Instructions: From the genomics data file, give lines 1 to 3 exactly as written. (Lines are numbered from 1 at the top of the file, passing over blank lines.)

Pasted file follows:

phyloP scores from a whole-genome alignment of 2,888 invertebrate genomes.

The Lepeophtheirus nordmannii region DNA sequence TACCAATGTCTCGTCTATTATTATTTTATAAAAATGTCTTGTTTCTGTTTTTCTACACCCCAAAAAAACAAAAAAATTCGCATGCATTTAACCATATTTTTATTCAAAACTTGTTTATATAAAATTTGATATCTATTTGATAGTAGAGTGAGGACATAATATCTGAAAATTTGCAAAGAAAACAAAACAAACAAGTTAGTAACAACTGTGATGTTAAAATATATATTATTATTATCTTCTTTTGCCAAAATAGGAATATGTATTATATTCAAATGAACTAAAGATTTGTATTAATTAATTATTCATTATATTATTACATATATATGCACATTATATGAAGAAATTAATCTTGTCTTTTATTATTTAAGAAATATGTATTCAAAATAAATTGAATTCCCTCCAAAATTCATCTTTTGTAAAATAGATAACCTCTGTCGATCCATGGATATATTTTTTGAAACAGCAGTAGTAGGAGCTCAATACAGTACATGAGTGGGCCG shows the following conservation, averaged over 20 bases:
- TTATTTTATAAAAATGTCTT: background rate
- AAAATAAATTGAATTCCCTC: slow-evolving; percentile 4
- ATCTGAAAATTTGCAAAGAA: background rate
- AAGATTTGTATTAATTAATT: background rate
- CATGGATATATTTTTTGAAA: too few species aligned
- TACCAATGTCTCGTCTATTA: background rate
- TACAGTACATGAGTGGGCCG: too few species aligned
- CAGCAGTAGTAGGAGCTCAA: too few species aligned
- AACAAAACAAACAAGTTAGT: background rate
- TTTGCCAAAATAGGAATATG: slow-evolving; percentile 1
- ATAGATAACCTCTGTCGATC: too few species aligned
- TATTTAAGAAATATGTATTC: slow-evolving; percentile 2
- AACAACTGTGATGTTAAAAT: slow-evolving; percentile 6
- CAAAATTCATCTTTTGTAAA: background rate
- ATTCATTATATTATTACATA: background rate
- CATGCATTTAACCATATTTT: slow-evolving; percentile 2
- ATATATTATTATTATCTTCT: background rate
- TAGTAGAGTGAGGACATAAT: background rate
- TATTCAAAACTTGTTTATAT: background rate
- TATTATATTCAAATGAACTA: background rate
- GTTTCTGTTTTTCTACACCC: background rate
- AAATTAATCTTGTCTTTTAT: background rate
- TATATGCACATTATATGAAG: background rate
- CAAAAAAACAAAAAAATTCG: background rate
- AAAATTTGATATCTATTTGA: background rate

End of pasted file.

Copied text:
phyloP scores from a whole-genome alignment of 2,888 invertebrate genomes.

The Lepeophtheirus nordmannii region DNA sequence TACCAATGTCTCGTCTATTATTATTTTATAAAAATGTCTTGTTTCTGTTTTTCTACACCCCAAAAAAACAAAAAAATTCGCATGCATTTAACCATATTTTTATTCAAAACTTGTTTATATAAAATTTGATATCTATTTGATAGTAGAGTGAGGACATAATATCTGAAAATTTGCAAAGAAAACAAAACAAACAAGTTAGTAACAACTGTGATGTTAAAATATATATTATTATTATCTTCTTTTGCCAAAATAGGAATATGTATTATATTCAAATGAACTAAAGATTTGTATTAATTAATTATTCATTATATTATTACATATATATGCACATTATATGAAGAAATTAATCTTGTCTTTTATTATTTAAGAAATATGTATTCAAAATAAATTGAATTCCCTCCAAAATTCATCTTTTGTAAAATAGATAACCTCTGTCGATCCATGGATATATTTTTTGAAACAGCAGTAGTAGGAGCTCAATACAGTACATGAGTGGGCCG shows the following conservation, averaged over 20 bases:
- TTATTTTATAAAAATGTCTT: background rate